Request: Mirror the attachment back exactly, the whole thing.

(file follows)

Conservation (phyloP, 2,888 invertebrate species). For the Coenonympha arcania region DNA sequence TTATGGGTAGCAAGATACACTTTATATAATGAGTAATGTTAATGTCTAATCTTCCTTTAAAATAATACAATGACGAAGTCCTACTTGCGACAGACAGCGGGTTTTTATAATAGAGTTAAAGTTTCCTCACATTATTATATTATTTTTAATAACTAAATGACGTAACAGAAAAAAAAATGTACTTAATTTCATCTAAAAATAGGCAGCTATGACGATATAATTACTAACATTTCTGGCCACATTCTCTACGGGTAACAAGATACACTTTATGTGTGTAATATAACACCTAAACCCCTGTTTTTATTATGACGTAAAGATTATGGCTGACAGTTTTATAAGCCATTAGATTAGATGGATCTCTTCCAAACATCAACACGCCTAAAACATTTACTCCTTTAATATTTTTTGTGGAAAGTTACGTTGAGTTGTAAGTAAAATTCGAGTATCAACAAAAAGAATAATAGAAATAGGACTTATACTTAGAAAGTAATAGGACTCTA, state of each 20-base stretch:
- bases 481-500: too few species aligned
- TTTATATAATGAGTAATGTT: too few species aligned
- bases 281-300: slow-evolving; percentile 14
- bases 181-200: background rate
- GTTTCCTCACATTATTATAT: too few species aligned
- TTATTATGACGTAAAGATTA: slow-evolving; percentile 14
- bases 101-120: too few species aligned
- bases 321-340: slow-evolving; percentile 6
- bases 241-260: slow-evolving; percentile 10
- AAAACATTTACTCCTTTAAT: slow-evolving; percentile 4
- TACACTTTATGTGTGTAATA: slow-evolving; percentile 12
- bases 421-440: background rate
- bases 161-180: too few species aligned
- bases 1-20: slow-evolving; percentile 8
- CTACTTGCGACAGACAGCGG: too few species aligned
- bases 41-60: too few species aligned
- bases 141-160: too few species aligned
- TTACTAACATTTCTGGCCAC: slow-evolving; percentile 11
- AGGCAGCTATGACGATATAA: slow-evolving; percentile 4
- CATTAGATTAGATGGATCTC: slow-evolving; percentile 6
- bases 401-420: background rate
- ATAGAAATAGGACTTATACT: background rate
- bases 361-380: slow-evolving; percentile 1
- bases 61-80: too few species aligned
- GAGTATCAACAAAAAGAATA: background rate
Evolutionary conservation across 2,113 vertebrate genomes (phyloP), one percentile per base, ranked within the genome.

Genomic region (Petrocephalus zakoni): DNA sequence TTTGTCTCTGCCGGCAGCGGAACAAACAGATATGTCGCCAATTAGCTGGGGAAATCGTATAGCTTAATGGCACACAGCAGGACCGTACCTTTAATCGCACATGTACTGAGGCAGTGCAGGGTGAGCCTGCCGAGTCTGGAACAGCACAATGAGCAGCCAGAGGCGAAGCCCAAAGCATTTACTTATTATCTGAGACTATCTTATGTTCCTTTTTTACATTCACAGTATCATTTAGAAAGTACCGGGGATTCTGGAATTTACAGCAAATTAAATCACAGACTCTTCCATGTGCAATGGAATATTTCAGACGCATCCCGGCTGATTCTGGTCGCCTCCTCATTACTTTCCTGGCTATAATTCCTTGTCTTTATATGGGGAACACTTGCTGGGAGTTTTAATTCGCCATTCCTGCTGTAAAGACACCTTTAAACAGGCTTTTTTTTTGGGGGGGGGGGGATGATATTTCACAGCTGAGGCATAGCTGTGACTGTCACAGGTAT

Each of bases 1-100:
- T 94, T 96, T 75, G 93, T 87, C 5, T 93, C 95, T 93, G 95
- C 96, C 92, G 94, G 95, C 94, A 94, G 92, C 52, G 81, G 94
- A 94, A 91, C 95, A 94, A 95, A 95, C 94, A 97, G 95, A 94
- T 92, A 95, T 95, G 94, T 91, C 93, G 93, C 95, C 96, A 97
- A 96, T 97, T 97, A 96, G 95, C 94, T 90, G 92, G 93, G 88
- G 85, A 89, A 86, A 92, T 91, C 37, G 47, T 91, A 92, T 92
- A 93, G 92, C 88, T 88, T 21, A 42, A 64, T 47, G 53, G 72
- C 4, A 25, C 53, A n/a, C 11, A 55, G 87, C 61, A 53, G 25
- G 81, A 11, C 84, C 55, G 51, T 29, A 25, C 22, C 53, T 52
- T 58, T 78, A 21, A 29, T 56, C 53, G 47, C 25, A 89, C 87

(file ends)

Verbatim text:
Conservation (phyloP, 2,888 invertebrate species). For the Coenonympha arcania region DNA sequence TTATGGGTAGCAAGATACACTTTATATAATGAGTAATGTTAATGTCTAATCTTCCTTTAAAATAATACAATGACGAAGTCCTACTTGCGACAGACAGCGGGTTTTTATAATAGAGTTAAAGTTTCCTCACATTATTATATTATTTTTAATAACTAAATGACGTAACAGAAAAAAAAATGTACTTAATTTCATCTAAAAATAGGCAGCTATGACGATATAATTACTAACATTTCTGGCCACATTCTCTACGGGTAACAAGATACACTTTATGTGTGTAATATAACACCTAAACCCCTGTTTTTATTATGACGTAAAGATTATGGCTGACAGTTTTATAAGCCATTAGATTAGATGGATCTCTTCCAAACATCAACACGCCTAAAACATTTACTCCTTTAATATTTTTTGTGGAAAGTTACGTTGAGTTGTAAGTAAAATTCGAGTATCAACAAAAAGAATAATAGAAATAGGACTTATACTTAGAAAGTAATAGGACTCTA, state of each 20-base stretch:
- bases 481-500: too few species aligned
- TTTATATAATGAGTAATGTT: too few species aligned
- bases 281-300: slow-evolving; percentile 14
- bases 181-200: background rate
- GTTTCCTCACATTATTATAT: too few species aligned
- TTATTATGACGTAAAGATTA: slow-evolving; percentile 14
- bases 101-120: too few species aligned
- bases 321-340: slow-evolving; percentile 6
- bases 241-260: slow-evolving; percentile 10
- AAAACATTTACTCCTTTAAT: slow-evolving; percentile 4
- TACACTTTATGTGTGTAATA: slow-evolving; percentile 12
- bases 421-440: background rate
- bases 161-180: too few species aligned
- bases 1-20: slow-evolving; percentile 8
- CTACTTGCGACAGACAGCGG: too few species aligned
- bases 41-60: too few species aligned
- bases 141-160: too few species aligned
- TTACTAACATTTCTGGCCAC: slow-evolving; percentile 11
- AGGCAGCTATGACGATATAA: slow-evolving; percentile 4
- CATTAGATTAGATGGATCTC: slow-evolving; percentile 6
- bases 401-420: background rate
- ATAGAAATAGGACTTATACT: background rate
- bases 361-380: slow-evolving; percentile 1
- bases 61-80: too few species aligned
- GAGTATCAACAAAAAGAATA: background rate
Evolutionary conservation across 2,113 vertebrate genomes (phyloP), one percentile per base, ranked within the genome.

Genomic region (Petrocephalus zakoni): DNA sequence TTTGTCTCTGCCGGCAGCGGAACAAACAGATATGTCGCCAATTAGCTGGGGAAATCGTATAGCTTAATGGCACACAGCAGGACCGTACCTTTAATCGCACATGTACTGAGGCAGTGCAGGGTGAGCCTGCCGAGTCTGGAACAGCACAATGAGCAGCCAGAGGCGAAGCCCAAAGCATTTACTTATTATCTGAGACTATCTTATGTTCCTTTTTTACATTCACAGTATCATTTAGAAAGTACCGGGGATTCTGGAATTTACAGCAAATTAAATCACAGACTCTTCCATGTGCAATGGAATATTTCAGACGCATCCCGGCTGATTCTGGTCGCCTCCTCATTACTTTCCTGGCTATAATTCCTTGTCTTTATATGGGGAACACTTGCTGGGAGTTTTAATTCGCCATTCCTGCTGTAAAGACACCTTTAAACAGGCTTTTTTTTTGGGGGGGGGGGGATGATATTTCACAGCTGAGGCATAGCTGTGACTGTCACAGGTAT

Each of bases 1-100:
- T 94, T 96, T 75, G 93, T 87, C 5, T 93, C 95, T 93, G 95
- C 96, C 92, G 94, G 95, C 94, A 94, G 92, C 52, G 81, G 94
- A 94, A 91, C 95, A 94, A 95, A 95, C 94, A 97, G 95, A 94
- T 92, A 95, T 95, G 94, T 91, C 93, G 93, C 95, C 96, A 97
- A 96, T 97, T 97, A 96, G 95, C 94, T 90, G 92, G 93, G 88
- G 85, A 89, A 86, A 92, T 91, C 37, G 47, T 91, A 92, T 92
- A 93, G 92, C 88, T 88, T 21, A 42, A 64, T 47, G 53, G 72
- C 4, A 25, C 53, A n/a, C 11, A 55, G 87, C 61, A 53, G 25
- G 81, A 11, C 84, C 55, G 51, T 29, A 25, C 22, C 53, T 52
- T 58, T 78, A 21, A 29, T 56, C 53, G 47, C 25, A 89, C 87